Books


Cyberlaw: Intellectual Property in the Digital Millennium

Annual Subscription with Automatic Renewal

Jay Dratler, Jr., Stephen McJohn


Add To Cart

For nearly three hundred years, copyright laws have targeted those who illegally copy protected works. Today the legal framework also takes aim at those who defeat protective technologies. Cyberlaw: Intellectual Property in the Digital Millennium is the definitive guide to the revolution in copyright law brought about by the need to protect against piracy and unauthorized copying on the Internet.

This newly updated law book explains the anti-circumvention and anti-trafficking rules of the Digital Millennium Copyright Act (DMCA), the Act's provisions for protecting copyright management information (CMI), and its attempts to reduce Internet service providers' exposure to primary and secondary liability for copyright infringement. It parses the anti-trafficking rules and discusses in detail how several courts have failed to apply the rules correctly to complex technologies. It also explains how these rules derived from the emerging “federal common law” of copyright and how the still-developing federal common law may make resort to these rules unnecessary.

Cyberlaw: Intellectual Property in the Digital Millennium analyzes how the common-law rules of secondary liability for copyright infringement, as affected by the Supreme Court's Grokster decision, work in the context of the Internet, and how statutory overlays have complicated their operation. Finally, the book discusses the background and origins of—and the treaties underlying—the Digital Millennium Copyright Act, and its substantive provisions, including the special subpoena power, the special cause of action for fraud relating to infringement notification, and their relationship to state and other federal law.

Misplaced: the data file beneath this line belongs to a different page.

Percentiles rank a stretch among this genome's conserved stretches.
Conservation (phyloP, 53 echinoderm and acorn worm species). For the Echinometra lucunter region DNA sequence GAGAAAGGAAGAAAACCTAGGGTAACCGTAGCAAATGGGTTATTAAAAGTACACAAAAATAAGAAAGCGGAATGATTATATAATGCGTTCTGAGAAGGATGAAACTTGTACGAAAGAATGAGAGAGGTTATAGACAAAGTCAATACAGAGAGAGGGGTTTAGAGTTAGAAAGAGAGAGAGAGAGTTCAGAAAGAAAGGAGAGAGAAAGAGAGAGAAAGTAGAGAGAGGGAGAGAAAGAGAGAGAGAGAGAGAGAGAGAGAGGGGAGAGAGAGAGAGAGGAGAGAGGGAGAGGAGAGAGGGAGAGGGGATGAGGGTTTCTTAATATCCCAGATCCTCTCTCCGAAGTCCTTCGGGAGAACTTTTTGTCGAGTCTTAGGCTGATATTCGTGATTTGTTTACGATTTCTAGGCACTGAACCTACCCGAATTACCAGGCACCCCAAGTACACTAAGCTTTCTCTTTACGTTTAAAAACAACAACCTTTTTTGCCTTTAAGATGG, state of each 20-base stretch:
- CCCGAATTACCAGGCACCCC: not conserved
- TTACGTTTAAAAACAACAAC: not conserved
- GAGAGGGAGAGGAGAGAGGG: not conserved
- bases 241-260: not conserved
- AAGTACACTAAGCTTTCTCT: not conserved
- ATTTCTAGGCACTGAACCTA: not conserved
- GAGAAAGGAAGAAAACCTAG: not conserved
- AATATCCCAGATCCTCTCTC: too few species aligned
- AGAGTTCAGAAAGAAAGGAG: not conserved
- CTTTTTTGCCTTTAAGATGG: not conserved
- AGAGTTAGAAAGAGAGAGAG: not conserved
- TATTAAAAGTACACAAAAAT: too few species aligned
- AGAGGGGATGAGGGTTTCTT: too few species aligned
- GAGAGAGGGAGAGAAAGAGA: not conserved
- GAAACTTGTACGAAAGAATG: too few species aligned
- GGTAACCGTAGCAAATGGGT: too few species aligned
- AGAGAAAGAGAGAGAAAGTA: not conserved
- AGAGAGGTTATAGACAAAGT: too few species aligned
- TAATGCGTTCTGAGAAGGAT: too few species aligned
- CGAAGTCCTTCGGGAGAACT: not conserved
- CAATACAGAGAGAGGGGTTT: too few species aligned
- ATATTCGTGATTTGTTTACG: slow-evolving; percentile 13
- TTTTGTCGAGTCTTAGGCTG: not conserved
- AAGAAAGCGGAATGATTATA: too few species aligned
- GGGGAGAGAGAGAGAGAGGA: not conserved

Cyberlaw: Intellectual Property in the Digital Millennium explores not only the rules, but also their intricate exceptions and the distinct civil causes of action and criminal sanctions for violating them. It clarifies the complex rules governing copy-control technologies, including the gray areas, and explores possible challenges to the law under the First Amendment, the Due Process Clause, and the Patent and Copyright Clause. Emerging case law in the field of copyright and Internet law is incorporated throughout.

Book #00652; looseleaf, one volume, 1,214 pages; published in 2000, updated as needed; no additional charge for updates during your subscription. Looseleaf print subscribers receive supplements. The online edition is updated automatically. ISBN: 978-1-58852-089-0


Satisfaction Guarantee: You will always have a full 30 days from receipt in which to review any book. If you don’t want the book, simply return it in resalable condition within 30 days of receipt and write “cancel” on the invoice. If you paid by credit or debit card you will receive a full refund of the purchase price (excluding return shipping & handling). eBook returns are only available if the eBook has not yet been downloaded and updates made available during any subscription term are not refundable.
For more information about online access and our downloadable EPUB format see our FAQ.

  • Availability: Available
  • Brand: Law Journal Press
  • Product Type: Books
  • Edition: 0
  • Page Count: 1214
  • ISBN: 978-1-58852-089-0
  • Pub#/SKU#: 652
  • Volume(s): 1

Author Image
  • Jay Dratler, Jr.

Professor Jay Dratler, Jr. brings to this book the unique perspective of a scientist, engineer, lawyer and law professor. After receiving his doctorate degree in physics from the University of California in San Diego in 1971, he spent four years working as a scientist and engineer. His work included eighteen months managing the electronics laboratory of a start-up, high-technology company.